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US tech giant Cloudflare ordered to block music piracy site in Germany

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Germany’s Higher Regional Court of Cologne ordered US-based “web performance and security company” Cloudflare to block access to content offered by one of its clients’ websites.


The legal proceedings were initiated by a member company of German Federal Music Industry Association, the Bundesverband Musikindustrie (BVMI), because access to infringing site,, had not been blocked in spite of copyright infringement having been flagged previously.


Cloudflare, which turned over more than $280 million last year, offers anonymization via a Content Delivery Network (CDN), which BVMI states is “misused by copyright infringing websites to evade prosecution by making them anonymous”.


The Higher Regional Court of Cologne has now forced Cloudflare to block content which has been reported to it by rightsholders or to block its customer’s entire websites.


BVMI says that this decision is particularly noteworthy as it marks the first time that a German Higher Regional Court has issued a preliminary injunction against an anonymization service.


The organizaton adds that this decision will make such evasion measures more difficult in the future.


Dr. Florian Drücke, Chairman of BVMI, said: “The decision of the Cologne Higher Regional Court strengthens the position of right holders in an important field and is a clear signal: a service which helps others to evade prosecution by making them anonymous is illegal as well.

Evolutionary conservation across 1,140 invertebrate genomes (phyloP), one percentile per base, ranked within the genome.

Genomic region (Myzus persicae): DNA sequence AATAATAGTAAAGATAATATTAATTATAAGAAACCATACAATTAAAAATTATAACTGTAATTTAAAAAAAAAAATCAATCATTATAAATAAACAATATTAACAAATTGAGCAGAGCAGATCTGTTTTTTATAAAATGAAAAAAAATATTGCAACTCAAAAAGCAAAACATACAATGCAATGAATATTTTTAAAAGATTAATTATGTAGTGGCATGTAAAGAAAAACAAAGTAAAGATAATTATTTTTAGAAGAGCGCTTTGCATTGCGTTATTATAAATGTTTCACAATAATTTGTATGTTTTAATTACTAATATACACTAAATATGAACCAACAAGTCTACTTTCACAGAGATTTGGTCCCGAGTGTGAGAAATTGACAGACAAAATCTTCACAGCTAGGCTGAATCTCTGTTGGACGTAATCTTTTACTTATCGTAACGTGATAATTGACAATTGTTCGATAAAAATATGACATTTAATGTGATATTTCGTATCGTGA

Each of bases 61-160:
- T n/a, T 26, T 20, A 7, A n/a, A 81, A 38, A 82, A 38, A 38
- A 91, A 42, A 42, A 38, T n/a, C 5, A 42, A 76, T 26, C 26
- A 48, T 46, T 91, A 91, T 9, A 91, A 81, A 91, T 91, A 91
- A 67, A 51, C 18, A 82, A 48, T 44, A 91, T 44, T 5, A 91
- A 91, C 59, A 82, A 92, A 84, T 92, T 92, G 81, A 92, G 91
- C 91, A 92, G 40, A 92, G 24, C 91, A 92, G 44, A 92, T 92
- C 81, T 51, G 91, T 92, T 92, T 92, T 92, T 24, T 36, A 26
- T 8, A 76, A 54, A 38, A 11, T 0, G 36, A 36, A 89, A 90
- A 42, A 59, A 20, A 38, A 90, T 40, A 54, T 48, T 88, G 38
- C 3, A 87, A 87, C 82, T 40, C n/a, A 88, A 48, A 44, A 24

“The decision is a further success for our industry in the face of offers on the net which cause considerable damage to creatives and their partners and whose business model is based on generating sometimes substantial revenues with third-party content without acquiring licenses for the use.


Added Drücke: “The licensing business as the lifeline of the music industry is shifting more and more to the net, as is the use of music. In mid-2020, three-quarters of the industry’s turnover was generated online, and the trend is rising.


“So if the legal dos and don’ts in the digital licensing business are not clearly defined, the future of the industry is at stake. Therefore, the correct implementation of the Copyright Directive is absolutely necessary.


“Here, we depend on political support in the interest of the market participants, because German solo efforts, as currently planned by the German Ministry of Justice, would damage the digital licensing business, counteract the European compromise and thus ultimately fragment the digital internal market instead of harmonising it.”


René Houareau, Managing Director, Legal & Political Affairs at BVMI, said: “A decision whose importance should not be underestimated.


“Step by step we are getting closer to the modern understanding of the responsibility of all players on the Internet – especially through ambitious court decisions like the one at hand.


“An anonymisation service must not allow third parties to disseminate illegal offers while concealing the identity of the servers of structurally infringing websites.


“In other words: excuses no longer apply in such cases either. The services must increasingly recognise that some smoke candles no longer work.


“The liability privilege on the basis of § 8 TMG could not be effective here, if only because there was a contractual relationship between the service and the content provider and the latter had intervened in many ways in the data transfer between users and website operators”.

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